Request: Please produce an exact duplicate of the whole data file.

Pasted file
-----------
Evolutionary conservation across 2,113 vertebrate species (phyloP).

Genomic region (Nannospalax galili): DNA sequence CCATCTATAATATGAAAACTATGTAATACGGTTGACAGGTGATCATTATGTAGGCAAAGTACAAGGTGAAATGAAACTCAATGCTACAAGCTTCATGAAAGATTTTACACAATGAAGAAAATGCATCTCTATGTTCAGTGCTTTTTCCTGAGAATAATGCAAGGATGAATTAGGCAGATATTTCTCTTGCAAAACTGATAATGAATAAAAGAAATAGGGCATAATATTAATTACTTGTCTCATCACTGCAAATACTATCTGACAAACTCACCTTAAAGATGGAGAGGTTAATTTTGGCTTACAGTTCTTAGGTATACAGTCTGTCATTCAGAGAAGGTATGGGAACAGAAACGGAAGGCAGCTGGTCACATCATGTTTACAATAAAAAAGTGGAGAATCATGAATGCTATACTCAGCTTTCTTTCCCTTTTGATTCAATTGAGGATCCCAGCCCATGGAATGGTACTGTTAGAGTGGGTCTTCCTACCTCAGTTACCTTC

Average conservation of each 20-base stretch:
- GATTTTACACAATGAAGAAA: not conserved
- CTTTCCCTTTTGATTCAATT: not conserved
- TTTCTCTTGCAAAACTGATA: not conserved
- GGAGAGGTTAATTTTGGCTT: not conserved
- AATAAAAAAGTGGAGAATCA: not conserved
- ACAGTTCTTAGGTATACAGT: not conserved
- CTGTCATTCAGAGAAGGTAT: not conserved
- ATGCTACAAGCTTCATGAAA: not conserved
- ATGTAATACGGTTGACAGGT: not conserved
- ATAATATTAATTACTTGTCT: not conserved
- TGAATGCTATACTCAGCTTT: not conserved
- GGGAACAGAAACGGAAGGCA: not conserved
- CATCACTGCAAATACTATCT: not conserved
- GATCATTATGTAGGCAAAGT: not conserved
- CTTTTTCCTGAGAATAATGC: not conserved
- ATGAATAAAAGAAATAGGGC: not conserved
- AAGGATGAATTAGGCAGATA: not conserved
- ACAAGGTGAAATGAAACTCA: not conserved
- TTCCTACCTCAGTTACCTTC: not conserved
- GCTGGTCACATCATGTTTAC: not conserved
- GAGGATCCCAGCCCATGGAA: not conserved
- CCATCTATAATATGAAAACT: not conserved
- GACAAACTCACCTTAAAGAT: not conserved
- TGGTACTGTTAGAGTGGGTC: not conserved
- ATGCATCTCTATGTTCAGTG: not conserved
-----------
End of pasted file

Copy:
Evolutionary conservation across 2,113 vertebrate species (phyloP).

Genomic region (Nannospalax galili): DNA sequence CCATCTATAATATGAAAACTATGTAATACGGTTGACAGGTGATCATTATGTAGGCAAAGTACAAGGTGAAATGAAACTCAATGCTACAAGCTTCATGAAAGATTTTACACAATGAAGAAAATGCATCTCTATGTTCAGTGCTTTTTCCTGAGAATAATGCAAGGATGAATTAGGCAGATATTTCTCTTGCAAAACTGATAATGAATAAAAGAAATAGGGCATAATATTAATTACTTGTCTCATCACTGCAAATACTATCTGACAAACTCACCTTAAAGATGGAGAGGTTAATTTTGGCTTACAGTTCTTAGGTATACAGTCTGTCATTCAGAGAAGGTATGGGAACAGAAACGGAAGGCAGCTGGTCACATCATGTTTACAATAAAAAAGTGGAGAATCATGAATGCTATACTCAGCTTTCTTTCCCTTTTGATTCAATTGAGGATCCCAGCCCATGGAATGGTACTGTTAGAGTGGGTCTTCCTACCTCAGTTACCTTC

Average conservation of each 20-base stretch:
- GATTTTACACAATGAAGAAA: not conserved
- CTTTCCCTTTTGATTCAATT: not conserved
- TTTCTCTTGCAAAACTGATA: not conserved
- GGAGAGGTTAATTTTGGCTT: not conserved
- AATAAAAAAGTGGAGAATCA: not conserved
- ACAGTTCTTAGGTATACAGT: not conserved
- CTGTCATTCAGAGAAGGTAT: not conserved
- ATGCTACAAGCTTCATGAAA: not conserved
- ATGTAATACGGTTGACAGGT: not conserved
- ATAATATTAATTACTTGTCT: not conserved
- TGAATGCTATACTCAGCTTT: not conserved
- GGGAACAGAAACGGAAGGCA: not conserved
- CATCACTGCAAATACTATCT: not conserved
- GATCATTATGTAGGCAAAGT: not conserved
- CTTTTTCCTGAGAATAATGC: not conserved
- ATGAATAAAAGAAATAGGGC: not conserved
- AAGGATGAATTAGGCAGATA: not conserved
- ACAAGGTGAAATGAAACTCA: not conserved
- TTCCTACCTCAGTTACCTTC: not conserved
- GCTGGTCACATCATGTTTAC: not conserved
- GAGGATCCCAGCCCATGGAA: not conserved
- CCATCTATAATATGAAAACT: not conserved
- GACAAACTCACCTTAAAGAT: not conserved
- TGGTACTGTTAGAGTGGGTC: not conserved
- ATGCATCTCTATGTTCAGTG: not conserved